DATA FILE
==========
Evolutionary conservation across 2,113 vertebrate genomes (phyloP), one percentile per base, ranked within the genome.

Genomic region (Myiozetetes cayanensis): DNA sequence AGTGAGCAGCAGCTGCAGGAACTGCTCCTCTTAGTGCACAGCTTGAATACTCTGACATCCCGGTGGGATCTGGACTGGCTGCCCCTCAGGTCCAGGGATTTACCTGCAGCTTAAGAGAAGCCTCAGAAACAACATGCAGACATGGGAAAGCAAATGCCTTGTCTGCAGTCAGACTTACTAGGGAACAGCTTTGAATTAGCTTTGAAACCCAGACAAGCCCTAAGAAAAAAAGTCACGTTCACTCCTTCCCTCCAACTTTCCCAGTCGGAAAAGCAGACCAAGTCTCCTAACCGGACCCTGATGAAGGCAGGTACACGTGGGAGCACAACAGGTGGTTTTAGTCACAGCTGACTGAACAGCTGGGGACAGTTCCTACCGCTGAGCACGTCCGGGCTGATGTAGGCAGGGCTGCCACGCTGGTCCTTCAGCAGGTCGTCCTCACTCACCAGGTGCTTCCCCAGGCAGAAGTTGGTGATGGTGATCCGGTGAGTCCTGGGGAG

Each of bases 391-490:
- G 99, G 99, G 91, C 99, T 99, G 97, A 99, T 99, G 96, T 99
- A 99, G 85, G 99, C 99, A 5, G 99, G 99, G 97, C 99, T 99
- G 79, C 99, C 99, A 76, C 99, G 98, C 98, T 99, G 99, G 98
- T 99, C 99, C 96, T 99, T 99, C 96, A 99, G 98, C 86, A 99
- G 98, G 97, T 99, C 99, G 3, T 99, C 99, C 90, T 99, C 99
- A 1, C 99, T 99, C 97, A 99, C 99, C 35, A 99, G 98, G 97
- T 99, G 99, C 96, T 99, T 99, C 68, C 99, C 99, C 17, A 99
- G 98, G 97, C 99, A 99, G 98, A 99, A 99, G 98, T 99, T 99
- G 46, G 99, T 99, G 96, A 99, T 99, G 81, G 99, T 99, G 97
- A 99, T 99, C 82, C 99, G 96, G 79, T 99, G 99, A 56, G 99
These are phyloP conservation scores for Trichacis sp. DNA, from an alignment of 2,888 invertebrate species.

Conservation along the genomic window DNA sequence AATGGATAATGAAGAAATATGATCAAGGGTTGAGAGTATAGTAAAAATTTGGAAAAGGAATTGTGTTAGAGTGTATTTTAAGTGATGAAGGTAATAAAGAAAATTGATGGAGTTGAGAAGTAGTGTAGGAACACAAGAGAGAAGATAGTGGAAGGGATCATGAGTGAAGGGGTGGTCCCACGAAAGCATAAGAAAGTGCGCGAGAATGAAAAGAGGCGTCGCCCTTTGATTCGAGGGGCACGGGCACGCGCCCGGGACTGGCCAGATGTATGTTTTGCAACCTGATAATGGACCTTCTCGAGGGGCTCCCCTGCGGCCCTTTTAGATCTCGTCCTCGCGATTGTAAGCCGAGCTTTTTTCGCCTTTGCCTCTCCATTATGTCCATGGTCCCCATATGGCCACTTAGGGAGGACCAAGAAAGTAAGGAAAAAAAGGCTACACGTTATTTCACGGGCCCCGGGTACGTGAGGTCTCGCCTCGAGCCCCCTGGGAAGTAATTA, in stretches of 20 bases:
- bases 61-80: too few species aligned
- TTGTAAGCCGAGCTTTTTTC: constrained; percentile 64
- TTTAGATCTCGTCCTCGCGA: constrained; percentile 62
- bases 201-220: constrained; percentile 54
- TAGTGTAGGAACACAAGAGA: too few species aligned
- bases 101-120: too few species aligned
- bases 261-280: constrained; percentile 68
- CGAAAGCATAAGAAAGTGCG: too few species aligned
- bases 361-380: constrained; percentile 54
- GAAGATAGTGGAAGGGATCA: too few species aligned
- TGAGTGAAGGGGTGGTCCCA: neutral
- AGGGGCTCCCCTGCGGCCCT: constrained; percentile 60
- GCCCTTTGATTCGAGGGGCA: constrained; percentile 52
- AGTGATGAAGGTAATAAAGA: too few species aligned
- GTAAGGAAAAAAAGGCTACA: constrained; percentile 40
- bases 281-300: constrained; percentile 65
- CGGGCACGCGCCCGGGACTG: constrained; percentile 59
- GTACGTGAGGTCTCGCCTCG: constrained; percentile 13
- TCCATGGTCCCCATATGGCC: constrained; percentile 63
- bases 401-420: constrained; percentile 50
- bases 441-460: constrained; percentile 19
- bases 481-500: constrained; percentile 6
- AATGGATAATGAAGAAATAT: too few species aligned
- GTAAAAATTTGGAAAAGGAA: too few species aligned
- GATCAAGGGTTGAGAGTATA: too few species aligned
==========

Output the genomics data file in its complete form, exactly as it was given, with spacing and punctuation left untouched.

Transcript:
Evolutionary conservation across 2,113 vertebrate genomes (phyloP), one percentile per base, ranked within the genome.

Genomic region (Myiozetetes cayanensis): DNA sequence AGTGAGCAGCAGCTGCAGGAACTGCTCCTCTTAGTGCACAGCTTGAATACTCTGACATCCCGGTGGGATCTGGACTGGCTGCCCCTCAGGTCCAGGGATTTACCTGCAGCTTAAGAGAAGCCTCAGAAACAACATGCAGACATGGGAAAGCAAATGCCTTGTCTGCAGTCAGACTTACTAGGGAACAGCTTTGAATTAGCTTTGAAACCCAGACAAGCCCTAAGAAAAAAAGTCACGTTCACTCCTTCCCTCCAACTTTCCCAGTCGGAAAAGCAGACCAAGTCTCCTAACCGGACCCTGATGAAGGCAGGTACACGTGGGAGCACAACAGGTGGTTTTAGTCACAGCTGACTGAACAGCTGGGGACAGTTCCTACCGCTGAGCACGTCCGGGCTGATGTAGGCAGGGCTGCCACGCTGGTCCTTCAGCAGGTCGTCCTCACTCACCAGGTGCTTCCCCAGGCAGAAGTTGGTGATGGTGATCCGGTGAGTCCTGGGGAG

Each of bases 391-490:
- G 99, G 99, G 91, C 99, T 99, G 97, A 99, T 99, G 96, T 99
- A 99, G 85, G 99, C 99, A 5, G 99, G 99, G 97, C 99, T 99
- G 79, C 99, C 99, A 76, C 99, G 98, C 98, T 99, G 99, G 98
- T 99, C 99, C 96, T 99, T 99, C 96, A 99, G 98, C 86, A 99
- G 98, G 97, T 99, C 99, G 3, T 99, C 99, C 90, T 99, C 99
- A 1, C 99, T 99, C 97, A 99, C 99, C 35, A 99, G 98, G 97
- T 99, G 99, C 96, T 99, T 99, C 68, C 99, C 99, C 17, A 99
- G 98, G 97, C 99, A 99, G 98, A 99, A 99, G 98, T 99, T 99
- G 46, G 99, T 99, G 96, A 99, T 99, G 81, G 99, T 99, G 97
- A 99, T 99, C 82, C 99, G 96, G 79, T 99, G 99, A 56, G 99
These are phyloP conservation scores for Trichacis sp. DNA, from an alignment of 2,888 invertebrate species.

Conservation along the genomic window DNA sequence AATGGATAATGAAGAAATATGATCAAGGGTTGAGAGTATAGTAAAAATTTGGAAAAGGAATTGTGTTAGAGTGTATTTTAAGTGATGAAGGTAATAAAGAAAATTGATGGAGTTGAGAAGTAGTGTAGGAACACAAGAGAGAAGATAGTGGAAGGGATCATGAGTGAAGGGGTGGTCCCACGAAAGCATAAGAAAGTGCGCGAGAATGAAAAGAGGCGTCGCCCTTTGATTCGAGGGGCACGGGCACGCGCCCGGGACTGGCCAGATGTATGTTTTGCAACCTGATAATGGACCTTCTCGAGGGGCTCCCCTGCGGCCCTTTTAGATCTCGTCCTCGCGATTGTAAGCCGAGCTTTTTTCGCCTTTGCCTCTCCATTATGTCCATGGTCCCCATATGGCCACTTAGGGAGGACCAAGAAAGTAAGGAAAAAAAGGCTACACGTTATTTCACGGGCCCCGGGTACGTGAGGTCTCGCCTCGAGCCCCCTGGGAAGTAATTA, in stretches of 20 bases:
- bases 61-80: too few species aligned
- TTGTAAGCCGAGCTTTTTTC: constrained; percentile 64
- TTTAGATCTCGTCCTCGCGA: constrained; percentile 62
- bases 201-220: constrained; percentile 54
- TAGTGTAGGAACACAAGAGA: too few species aligned
- bases 101-120: too few species aligned
- bases 261-280: constrained; percentile 68
- CGAAAGCATAAGAAAGTGCG: too few species aligned
- bases 361-380: constrained; percentile 54
- GAAGATAGTGGAAGGGATCA: too few species aligned
- TGAGTGAAGGGGTGGTCCCA: neutral
- AGGGGCTCCCCTGCGGCCCT: constrained; percentile 60
- GCCCTTTGATTCGAGGGGCA: constrained; percentile 52
- AGTGATGAAGGTAATAAAGA: too few species aligned
- GTAAGGAAAAAAAGGCTACA: constrained; percentile 40
- bases 281-300: constrained; percentile 65
- CGGGCACGCGCCCGGGACTG: constrained; percentile 59
- GTACGTGAGGTCTCGCCTCG: constrained; percentile 13
- TCCATGGTCCCCATATGGCC: constrained; percentile 63
- bases 401-420: constrained; percentile 50
- bases 441-460: constrained; percentile 19
- bases 481-500: constrained; percentile 6
- AATGGATAATGAAGAAATAT: too few species aligned
- GTAAAAATTTGGAAAAGGAA: too few species aligned
- GATCAAGGGTTGAGAGTATA: too few species aligned